to its extreme sensitivity to focus.                                             As far as focusing methods are concerned, I have had the best results with                                the technique described by SBIG in their manual:  watching for
the highest electron counts in the focus                                  window but this has also been a bit trying, due to the turbulence in the atmosphere                           above me.   It causes the focus to change wildly second by
second and it becomes necessary to                                 exercise great patience and determniation.

Another problem which                                       cropped up early on was that due to the design of the C-5 mounting, I could not image much                         farther north than the zenith.   When the telescope is pointed
toward the north, the camera bumps                   into the bottom of the mount.   I should explain that I was using an Optec flip-mirror between the                           camera and the telescope which of course extends the 237
farther out from the OTA.                             This problem was solved by using a 90 degree elbow and installing the flip-mirror and camera upward                       on the elbow.   This worked quite well at F:10 but I
discovered to my dismay that when               my  F:6.3 focal reducer r was in place on the OTA the focus throw on the primary mirror was too short to                        image on the 237 chip.   Thus, Iwas unable to
photograph any object in the northern sky                        with the OTA operating at F:6.3.

The next problem which                              appeared occured occasionally when using the track and accumulate feature of CCDOPS.   I have discovered                  that when I attempt to capture more than a few images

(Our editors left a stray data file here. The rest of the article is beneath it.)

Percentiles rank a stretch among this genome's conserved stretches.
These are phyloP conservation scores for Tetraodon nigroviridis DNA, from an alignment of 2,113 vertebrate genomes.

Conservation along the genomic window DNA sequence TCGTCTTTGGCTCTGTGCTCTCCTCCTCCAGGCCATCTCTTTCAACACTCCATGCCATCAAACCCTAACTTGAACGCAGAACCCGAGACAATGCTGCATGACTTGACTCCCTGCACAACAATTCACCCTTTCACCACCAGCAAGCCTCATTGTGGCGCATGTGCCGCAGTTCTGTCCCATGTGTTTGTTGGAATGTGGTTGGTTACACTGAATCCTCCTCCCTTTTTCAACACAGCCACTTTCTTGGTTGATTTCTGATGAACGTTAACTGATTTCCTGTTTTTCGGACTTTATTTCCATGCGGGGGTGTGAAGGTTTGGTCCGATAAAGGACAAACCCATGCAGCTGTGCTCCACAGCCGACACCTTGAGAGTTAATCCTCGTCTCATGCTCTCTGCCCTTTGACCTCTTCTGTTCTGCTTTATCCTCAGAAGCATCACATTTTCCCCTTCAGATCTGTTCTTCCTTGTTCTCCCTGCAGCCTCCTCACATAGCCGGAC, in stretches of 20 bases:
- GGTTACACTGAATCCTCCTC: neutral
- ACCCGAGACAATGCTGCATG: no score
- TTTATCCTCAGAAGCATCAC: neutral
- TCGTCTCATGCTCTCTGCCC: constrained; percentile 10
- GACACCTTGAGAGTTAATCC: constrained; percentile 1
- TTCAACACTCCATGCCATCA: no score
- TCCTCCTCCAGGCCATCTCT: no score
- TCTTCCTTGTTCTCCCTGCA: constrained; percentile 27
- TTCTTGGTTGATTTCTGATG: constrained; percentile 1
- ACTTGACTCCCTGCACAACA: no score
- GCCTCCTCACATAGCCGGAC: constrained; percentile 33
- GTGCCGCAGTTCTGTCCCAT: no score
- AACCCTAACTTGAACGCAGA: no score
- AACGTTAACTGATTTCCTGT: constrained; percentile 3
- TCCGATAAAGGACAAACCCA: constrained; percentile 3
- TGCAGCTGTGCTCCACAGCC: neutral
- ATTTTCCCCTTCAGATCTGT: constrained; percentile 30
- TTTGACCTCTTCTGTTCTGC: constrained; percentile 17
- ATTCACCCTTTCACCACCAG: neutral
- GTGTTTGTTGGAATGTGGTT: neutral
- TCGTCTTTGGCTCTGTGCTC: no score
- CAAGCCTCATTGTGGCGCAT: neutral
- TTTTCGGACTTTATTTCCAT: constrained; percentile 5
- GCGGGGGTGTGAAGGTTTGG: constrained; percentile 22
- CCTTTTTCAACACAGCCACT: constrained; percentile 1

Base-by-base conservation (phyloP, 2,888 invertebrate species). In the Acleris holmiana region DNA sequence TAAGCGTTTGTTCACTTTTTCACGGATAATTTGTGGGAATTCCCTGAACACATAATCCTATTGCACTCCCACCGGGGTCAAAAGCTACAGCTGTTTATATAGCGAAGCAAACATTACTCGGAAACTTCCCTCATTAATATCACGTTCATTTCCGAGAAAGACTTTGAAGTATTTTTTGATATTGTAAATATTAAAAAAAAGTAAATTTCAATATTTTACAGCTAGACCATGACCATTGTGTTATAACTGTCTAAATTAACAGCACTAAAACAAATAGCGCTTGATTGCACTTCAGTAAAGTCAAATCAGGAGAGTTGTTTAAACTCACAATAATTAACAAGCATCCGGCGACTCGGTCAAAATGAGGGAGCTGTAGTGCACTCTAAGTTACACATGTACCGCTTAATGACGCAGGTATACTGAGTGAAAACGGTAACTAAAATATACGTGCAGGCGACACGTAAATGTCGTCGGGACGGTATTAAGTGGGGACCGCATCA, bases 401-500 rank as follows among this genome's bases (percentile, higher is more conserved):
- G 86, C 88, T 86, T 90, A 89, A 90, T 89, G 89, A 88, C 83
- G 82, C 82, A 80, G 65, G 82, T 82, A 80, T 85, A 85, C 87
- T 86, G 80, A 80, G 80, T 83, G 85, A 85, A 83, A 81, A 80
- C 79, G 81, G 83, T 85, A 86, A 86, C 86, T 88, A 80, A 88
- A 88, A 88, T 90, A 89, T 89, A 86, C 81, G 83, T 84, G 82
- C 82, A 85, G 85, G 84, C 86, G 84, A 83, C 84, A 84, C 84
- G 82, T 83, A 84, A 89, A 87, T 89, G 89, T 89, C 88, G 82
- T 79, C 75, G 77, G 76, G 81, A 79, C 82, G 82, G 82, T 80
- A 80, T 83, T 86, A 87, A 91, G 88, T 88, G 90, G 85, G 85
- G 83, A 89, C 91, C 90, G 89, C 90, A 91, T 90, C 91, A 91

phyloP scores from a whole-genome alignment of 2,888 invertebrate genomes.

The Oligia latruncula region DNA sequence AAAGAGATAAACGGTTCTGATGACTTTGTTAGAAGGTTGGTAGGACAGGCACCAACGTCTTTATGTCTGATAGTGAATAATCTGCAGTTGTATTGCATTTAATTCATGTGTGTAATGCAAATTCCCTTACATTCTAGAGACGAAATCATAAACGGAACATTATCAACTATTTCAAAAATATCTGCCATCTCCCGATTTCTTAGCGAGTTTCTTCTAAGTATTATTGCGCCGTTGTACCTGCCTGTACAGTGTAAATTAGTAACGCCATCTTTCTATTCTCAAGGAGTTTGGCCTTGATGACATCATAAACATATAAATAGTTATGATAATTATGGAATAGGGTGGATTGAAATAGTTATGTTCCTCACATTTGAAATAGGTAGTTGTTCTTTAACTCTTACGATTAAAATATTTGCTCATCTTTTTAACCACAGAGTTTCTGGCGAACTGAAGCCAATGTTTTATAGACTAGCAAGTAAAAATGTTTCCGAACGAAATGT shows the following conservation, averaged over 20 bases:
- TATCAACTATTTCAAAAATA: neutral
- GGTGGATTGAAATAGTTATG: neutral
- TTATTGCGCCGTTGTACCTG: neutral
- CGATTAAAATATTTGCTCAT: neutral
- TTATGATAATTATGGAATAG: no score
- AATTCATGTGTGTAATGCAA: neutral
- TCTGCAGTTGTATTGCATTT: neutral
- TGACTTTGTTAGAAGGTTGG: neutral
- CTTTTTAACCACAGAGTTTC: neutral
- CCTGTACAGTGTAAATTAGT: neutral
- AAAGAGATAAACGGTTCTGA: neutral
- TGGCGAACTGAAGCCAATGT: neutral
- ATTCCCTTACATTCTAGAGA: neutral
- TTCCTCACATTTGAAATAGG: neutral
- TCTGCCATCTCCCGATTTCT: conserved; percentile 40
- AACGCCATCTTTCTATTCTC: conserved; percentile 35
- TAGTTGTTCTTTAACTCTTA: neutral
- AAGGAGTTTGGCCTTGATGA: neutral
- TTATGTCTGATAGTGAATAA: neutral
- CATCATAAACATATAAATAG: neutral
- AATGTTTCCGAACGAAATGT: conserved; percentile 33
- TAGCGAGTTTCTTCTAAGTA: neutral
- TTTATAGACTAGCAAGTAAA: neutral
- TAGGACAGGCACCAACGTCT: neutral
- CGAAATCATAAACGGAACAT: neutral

for the software to merge, I                           sometimes got a double image result.    I believe that the problem is due to the software losing its lock on the                          chosen integration star when the tracking motor
experiences a periodic                             error.   I knew about the periodic error from previous experiences with the C-5;   it occurs about every 5                               minutes on my system.    I finally minimized the problem
by careful selection of the                             guide star for the integration software to use in re-alignment of successive images.   But when taking more than                        5 or 6 images in track and accumulate mode, this
problem still croped up once in a while.

Things dramatically improved                    when I acquired the C-14 in June, 2001, and I began imaging with a much larger telescope. Unfortunately, a                            new problem manifested itself almost immediately. I
found that I had great difficulty                   reading the setting circles on the C-14 due to the size of the mount and their location. This was solved a                                 few months later when I acquired a device that attached
to the mount and gave a digital                   readout on a display window of the sky location. I apologize for the fact that I have forgotten the name                                  and/or brand of this device but it did work very well.